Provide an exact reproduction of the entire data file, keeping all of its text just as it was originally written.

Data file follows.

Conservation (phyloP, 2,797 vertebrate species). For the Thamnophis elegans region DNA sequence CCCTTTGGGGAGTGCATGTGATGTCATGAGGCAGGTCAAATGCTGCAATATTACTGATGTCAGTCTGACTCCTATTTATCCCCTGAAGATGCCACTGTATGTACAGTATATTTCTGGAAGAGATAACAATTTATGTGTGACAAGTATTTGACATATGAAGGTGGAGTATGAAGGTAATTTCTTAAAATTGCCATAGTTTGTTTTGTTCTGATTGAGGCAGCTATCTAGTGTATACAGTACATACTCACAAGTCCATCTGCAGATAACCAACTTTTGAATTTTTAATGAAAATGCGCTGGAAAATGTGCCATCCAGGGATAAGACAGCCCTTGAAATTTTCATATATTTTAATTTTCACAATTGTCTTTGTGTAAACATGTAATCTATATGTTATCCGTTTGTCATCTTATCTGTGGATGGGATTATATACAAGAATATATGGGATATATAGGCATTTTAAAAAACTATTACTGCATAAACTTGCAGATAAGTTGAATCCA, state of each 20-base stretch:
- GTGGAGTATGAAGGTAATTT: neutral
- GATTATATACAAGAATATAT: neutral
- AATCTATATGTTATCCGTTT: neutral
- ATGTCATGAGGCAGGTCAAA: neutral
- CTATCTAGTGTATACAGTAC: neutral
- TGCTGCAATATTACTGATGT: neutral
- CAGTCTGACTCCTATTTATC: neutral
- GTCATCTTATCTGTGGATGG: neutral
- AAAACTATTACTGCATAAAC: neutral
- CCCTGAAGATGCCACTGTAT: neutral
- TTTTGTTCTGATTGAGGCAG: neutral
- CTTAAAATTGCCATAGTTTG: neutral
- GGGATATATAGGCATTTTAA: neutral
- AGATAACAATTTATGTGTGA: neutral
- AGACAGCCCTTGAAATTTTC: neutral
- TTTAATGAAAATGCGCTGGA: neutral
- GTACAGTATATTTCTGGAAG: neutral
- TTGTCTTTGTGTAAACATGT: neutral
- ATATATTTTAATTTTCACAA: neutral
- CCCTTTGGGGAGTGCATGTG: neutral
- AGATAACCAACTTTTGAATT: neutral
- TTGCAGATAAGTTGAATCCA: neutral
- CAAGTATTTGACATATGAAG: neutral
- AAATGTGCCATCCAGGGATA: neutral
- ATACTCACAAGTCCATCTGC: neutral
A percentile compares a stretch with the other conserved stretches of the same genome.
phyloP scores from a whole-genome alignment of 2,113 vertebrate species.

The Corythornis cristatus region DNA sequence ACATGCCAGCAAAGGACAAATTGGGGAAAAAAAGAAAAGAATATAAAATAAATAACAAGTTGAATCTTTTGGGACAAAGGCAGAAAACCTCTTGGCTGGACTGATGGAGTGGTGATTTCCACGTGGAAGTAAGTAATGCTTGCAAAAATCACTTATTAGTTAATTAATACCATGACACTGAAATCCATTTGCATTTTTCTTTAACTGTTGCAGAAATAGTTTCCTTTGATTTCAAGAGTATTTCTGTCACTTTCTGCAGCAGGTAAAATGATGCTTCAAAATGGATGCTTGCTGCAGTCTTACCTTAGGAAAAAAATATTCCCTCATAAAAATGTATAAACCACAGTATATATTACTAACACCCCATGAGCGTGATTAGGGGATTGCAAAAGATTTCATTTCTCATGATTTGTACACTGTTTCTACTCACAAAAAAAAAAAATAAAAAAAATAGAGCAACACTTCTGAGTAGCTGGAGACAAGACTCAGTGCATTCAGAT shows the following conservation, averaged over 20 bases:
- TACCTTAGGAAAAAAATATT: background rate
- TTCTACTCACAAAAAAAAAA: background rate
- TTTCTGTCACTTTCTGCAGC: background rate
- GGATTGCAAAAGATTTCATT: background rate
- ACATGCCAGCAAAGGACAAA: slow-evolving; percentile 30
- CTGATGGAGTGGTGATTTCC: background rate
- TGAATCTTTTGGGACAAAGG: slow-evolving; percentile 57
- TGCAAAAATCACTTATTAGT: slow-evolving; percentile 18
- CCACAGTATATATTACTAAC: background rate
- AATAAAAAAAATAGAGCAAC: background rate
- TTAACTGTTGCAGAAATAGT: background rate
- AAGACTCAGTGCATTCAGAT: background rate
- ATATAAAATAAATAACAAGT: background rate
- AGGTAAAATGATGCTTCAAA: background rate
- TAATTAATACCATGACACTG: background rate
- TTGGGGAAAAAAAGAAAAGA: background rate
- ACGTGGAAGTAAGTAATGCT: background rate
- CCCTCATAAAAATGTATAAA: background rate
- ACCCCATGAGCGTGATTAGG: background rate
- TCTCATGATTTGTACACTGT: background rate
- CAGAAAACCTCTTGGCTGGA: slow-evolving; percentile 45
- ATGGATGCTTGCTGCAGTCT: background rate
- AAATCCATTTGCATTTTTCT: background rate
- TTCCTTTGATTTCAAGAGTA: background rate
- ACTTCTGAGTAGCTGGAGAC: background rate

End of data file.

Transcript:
Conservation (phyloP, 2,797 vertebrate species). For the Thamnophis elegans region DNA sequence CCCTTTGGGGAGTGCATGTGATGTCATGAGGCAGGTCAAATGCTGCAATATTACTGATGTCAGTCTGACTCCTATTTATCCCCTGAAGATGCCACTGTATGTACAGTATATTTCTGGAAGAGATAACAATTTATGTGTGACAAGTATTTGACATATGAAGGTGGAGTATGAAGGTAATTTCTTAAAATTGCCATAGTTTGTTTTGTTCTGATTGAGGCAGCTATCTAGTGTATACAGTACATACTCACAAGTCCATCTGCAGATAACCAACTTTTGAATTTTTAATGAAAATGCGCTGGAAAATGTGCCATCCAGGGATAAGACAGCCCTTGAAATTTTCATATATTTTAATTTTCACAATTGTCTTTGTGTAAACATGTAATCTATATGTTATCCGTTTGTCATCTTATCTGTGGATGGGATTATATACAAGAATATATGGGATATATAGGCATTTTAAAAAACTATTACTGCATAAACTTGCAGATAAGTTGAATCCA, state of each 20-base stretch:
- GTGGAGTATGAAGGTAATTT: neutral
- GATTATATACAAGAATATAT: neutral
- AATCTATATGTTATCCGTTT: neutral
- ATGTCATGAGGCAGGTCAAA: neutral
- CTATCTAGTGTATACAGTAC: neutral
- TGCTGCAATATTACTGATGT: neutral
- CAGTCTGACTCCTATTTATC: neutral
- GTCATCTTATCTGTGGATGG: neutral
- AAAACTATTACTGCATAAAC: neutral
- CCCTGAAGATGCCACTGTAT: neutral
- TTTTGTTCTGATTGAGGCAG: neutral
- CTTAAAATTGCCATAGTTTG: neutral
- GGGATATATAGGCATTTTAA: neutral
- AGATAACAATTTATGTGTGA: neutral
- AGACAGCCCTTGAAATTTTC: neutral
- TTTAATGAAAATGCGCTGGA: neutral
- GTACAGTATATTTCTGGAAG: neutral
- TTGTCTTTGTGTAAACATGT: neutral
- ATATATTTTAATTTTCACAA: neutral
- CCCTTTGGGGAGTGCATGTG: neutral
- AGATAACCAACTTTTGAATT: neutral
- TTGCAGATAAGTTGAATCCA: neutral
- CAAGTATTTGACATATGAAG: neutral
- AAATGTGCCATCCAGGGATA: neutral
- ATACTCACAAGTCCATCTGC: neutral
A percentile compares a stretch with the other conserved stretches of the same genome.
phyloP scores from a whole-genome alignment of 2,113 vertebrate species.

The Corythornis cristatus region DNA sequence ACATGCCAGCAAAGGACAAATTGGGGAAAAAAAGAAAAGAATATAAAATAAATAACAAGTTGAATCTTTTGGGACAAAGGCAGAAAACCTCTTGGCTGGACTGATGGAGTGGTGATTTCCACGTGGAAGTAAGTAATGCTTGCAAAAATCACTTATTAGTTAATTAATACCATGACACTGAAATCCATTTGCATTTTTCTTTAACTGTTGCAGAAATAGTTTCCTTTGATTTCAAGAGTATTTCTGTCACTTTCTGCAGCAGGTAAAATGATGCTTCAAAATGGATGCTTGCTGCAGTCTTACCTTAGGAAAAAAATATTCCCTCATAAAAATGTATAAACCACAGTATATATTACTAACACCCCATGAGCGTGATTAGGGGATTGCAAAAGATTTCATTTCTCATGATTTGTACACTGTTTCTACTCACAAAAAAAAAAAATAAAAAAAATAGAGCAACACTTCTGAGTAGCTGGAGACAAGACTCAGTGCATTCAGAT shows the following conservation, averaged over 20 bases:
- TACCTTAGGAAAAAAATATT: background rate
- TTCTACTCACAAAAAAAAAA: background rate
- TTTCTGTCACTTTCTGCAGC: background rate
- GGATTGCAAAAGATTTCATT: background rate
- ACATGCCAGCAAAGGACAAA: slow-evolving; percentile 30
- CTGATGGAGTGGTGATTTCC: background rate
- TGAATCTTTTGGGACAAAGG: slow-evolving; percentile 57
- TGCAAAAATCACTTATTAGT: slow-evolving; percentile 18
- CCACAGTATATATTACTAAC: background rate
- AATAAAAAAAATAGAGCAAC: background rate
- TTAACTGTTGCAGAAATAGT: background rate
- AAGACTCAGTGCATTCAGAT: background rate
- ATATAAAATAAATAACAAGT: background rate
- AGGTAAAATGATGCTTCAAA: background rate
- TAATTAATACCATGACACTG: background rate
- TTGGGGAAAAAAAGAAAAGA: background rate
- ACGTGGAAGTAAGTAATGCT: background rate
- CCCTCATAAAAATGTATAAA: background rate
- ACCCCATGAGCGTGATTAGG: background rate
- TCTCATGATTTGTACACTGT: background rate
- CAGAAAACCTCTTGGCTGGA: slow-evolving; percentile 45
- ATGGATGCTTGCTGCAGTCT: background rate
- AAATCCATTTGCATTTTTCT: background rate
- TTCCTTTGATTTCAAGAGTA: background rate
- ACTTCTGAGTAGCTGGAGAC: background rate